Another one of the near term goals of the G-20 was to speed efforts to reduce systemic risk arising from credit default swaps (CDS). US financial regulators have been moving very quickly on that front, recently announcing a Memorandum of Understanding among the SEC, the Federal Reserve Board and the CFTC dealing with central counterparties for over-the-counter credit default swaps.

The President’s Working Group on Financial Markets has been actively nudging market participants to establish central clearinghouses for CDS (which conceivably could ultimately be used for other types of OTC derivatives). The PWG believes that “[a] well-regulated and prudently managed CDS central counterparty can provide immediate benefits to the market by reducing the systemic risk associated with counterparty credit exposures. It also can help facilitate greater market transparency and be a catalyst for a more competitive trading environment that includes exchange trading of CDS.” The MOU paves the way for the regulators to quickly approve these new central counterparties and get them up and running soon.

TARP: Private Institutions Documents Released

Earlier this week, the Treasury released the term sheet and Q&A for private financial institutions participating in the Capital Purchase Program. The deadline for applications is December 8, 2008.

- Dave Lynn

November 18, 2008

DOL Requires Investments for Financial Security, Not Social Agendas

Recently, the Department of Labor issued guidance on fund managers’ ERISA fiduciary duties when considering investments for social or political purposes. The guidance is applicable to labor funds and single employer pension plans - and is in response to the Chamber of Commerce, which previously asserted that pension plan managers have put political agendas ahead of the funds’ best interests.

The DOL’s guidance states that pension plan fiduciaries may not consider “factors outside the economic interests of the plan” in making investment choices unless they can provide an economic analysis that shows that the “investment alternatives were of equal value.” For example, a plan manager who adopts a policy to favor investments in “green” companies may not consider only “green” firms, but “must consider all investments that meet the plan’s prudent financial criteria.”

The guidance appears to be a “win” for the Chamber of Commerce, although some labor fund officials claim that it has not really changed the fiduciary obligations. For more on funds’ fiduciary best practices, see the "ERISA Securities Litigation" Practice Area.

Last Call for 409A Amendments

As many of you are aware, the deadline to be in compliance with Section 409A is fast approaching. Effective January 1, 2009, all things that are (or are considered to be) deferred compensation arrangements for employees, directors and other service providers must be in compliance. Many continue to push for another extension of the deadline (the last extension was granted in October '07) - see the various commentaries on CompensationStandards.com "The Advisors' Blog" - but it doesn't look likely at this point. The penalty for non-compliance falls mostly on the employee, who becomes subject to immediate income tax and hefty penalties.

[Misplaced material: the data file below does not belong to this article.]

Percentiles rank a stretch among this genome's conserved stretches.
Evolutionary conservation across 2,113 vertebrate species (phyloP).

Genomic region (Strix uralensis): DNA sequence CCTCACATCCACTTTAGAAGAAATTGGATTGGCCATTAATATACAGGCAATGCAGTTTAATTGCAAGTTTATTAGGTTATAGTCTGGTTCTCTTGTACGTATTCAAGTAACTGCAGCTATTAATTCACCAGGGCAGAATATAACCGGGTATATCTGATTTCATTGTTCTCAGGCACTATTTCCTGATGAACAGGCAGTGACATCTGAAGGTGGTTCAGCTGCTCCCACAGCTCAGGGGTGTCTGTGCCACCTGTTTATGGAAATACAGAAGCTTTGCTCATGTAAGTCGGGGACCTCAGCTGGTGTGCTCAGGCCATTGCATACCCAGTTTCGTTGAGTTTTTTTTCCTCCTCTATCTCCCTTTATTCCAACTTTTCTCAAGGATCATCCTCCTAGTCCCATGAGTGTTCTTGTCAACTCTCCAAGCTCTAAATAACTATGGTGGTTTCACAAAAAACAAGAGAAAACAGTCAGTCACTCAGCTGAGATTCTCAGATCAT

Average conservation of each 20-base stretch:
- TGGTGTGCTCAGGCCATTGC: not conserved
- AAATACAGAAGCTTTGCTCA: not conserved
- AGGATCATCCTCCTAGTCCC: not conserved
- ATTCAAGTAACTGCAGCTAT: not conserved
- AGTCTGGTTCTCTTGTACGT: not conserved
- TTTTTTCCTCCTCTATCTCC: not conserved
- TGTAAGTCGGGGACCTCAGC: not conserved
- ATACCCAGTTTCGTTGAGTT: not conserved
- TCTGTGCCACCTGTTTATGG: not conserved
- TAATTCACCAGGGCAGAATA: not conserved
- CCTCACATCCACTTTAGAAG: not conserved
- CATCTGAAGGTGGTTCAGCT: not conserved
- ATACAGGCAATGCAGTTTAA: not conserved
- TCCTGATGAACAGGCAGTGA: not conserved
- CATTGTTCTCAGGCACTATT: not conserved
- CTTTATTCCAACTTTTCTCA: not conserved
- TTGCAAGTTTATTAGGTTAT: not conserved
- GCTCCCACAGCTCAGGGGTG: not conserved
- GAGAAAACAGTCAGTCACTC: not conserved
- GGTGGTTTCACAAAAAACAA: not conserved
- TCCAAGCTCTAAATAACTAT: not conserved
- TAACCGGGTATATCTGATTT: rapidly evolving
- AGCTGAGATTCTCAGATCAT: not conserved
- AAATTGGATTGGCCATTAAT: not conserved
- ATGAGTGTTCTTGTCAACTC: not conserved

On the other hand, there has been a more much visible pushback against another deadline that is fast approaching (i.e., December 31st) - the beginning of the transition to the Pension Protection Act of 2006’s funding provisions. The PPA is intended to ensure that company pensions are adequately funded to meet the promised payouts. It requires companies to bring their pensions up to “full” funding over the next seven years.

Those companies that fall short will be forced to take steps such as freezing the accrual of new benefits for current plan members. Last week, a group of 300 companies sent a letter to Congress urging a “softer” transition from the old rules to the new ones.

More on Corp Fin Comments on REIT 10-Ks

A while back, we blogged about Corp Fin’s guidance for drafting REIT 10-Ks. In this new memo, Goodwin Procter reviews the most recent batch of REIT 10-K comment letters and notes these top six (non-accounting) areas of Staff comment:

- Lease expirations
- Occupancy rates and annual rents
- Dividends and distributions in excess of FFO/cash flows
- FFO presentation
- Non-GAAP measures
- Trends or uncertainties

Most of these comments were “futures” and did not seek amendment of the 10-K. For more on REITs, check out our "REITs" Practice Area.

- Julie Hoffman

November 17, 2008

SEC Issues Proposed IFRS Roadmap

As expected for the G-20 summit this weekend, the SEC released its proposed IFRS roadmap on Friday. The 165-page proposal includes this timeline:

- Mandatory - Several milestones that, if achieved, could lead to the required use of IFRS by US companies in 2014
- Voluntary - Only companies whose industry uses IFRS as the basis of financial reporting more than another set of standards would be eligible to voluntarily elect to use IFRS beginning in 2010

US District Court Rules Against Bebchuk's "Shareholder Access" Proposal

Last week, Judge Hellerstein of US District Court (SDNY) dismissed Bebchuk v. Electronic Arts, Inc., which involves Professor Lucian Bebchuk's attempt to use Rule 14a-8 to establish new "shareholder access" procedures. We have been following the developments of this important case in recent issues of The Corporate Counsel. If the case is appealed to the 2nd Circuit as expected, it is likely that a number of companies will receive similar proposals during this proxy season. Once we find a copy of the decision, we'll post it in our "Shareholder Proposals" Practice Area.

Fundamentals of Investing in Public Companies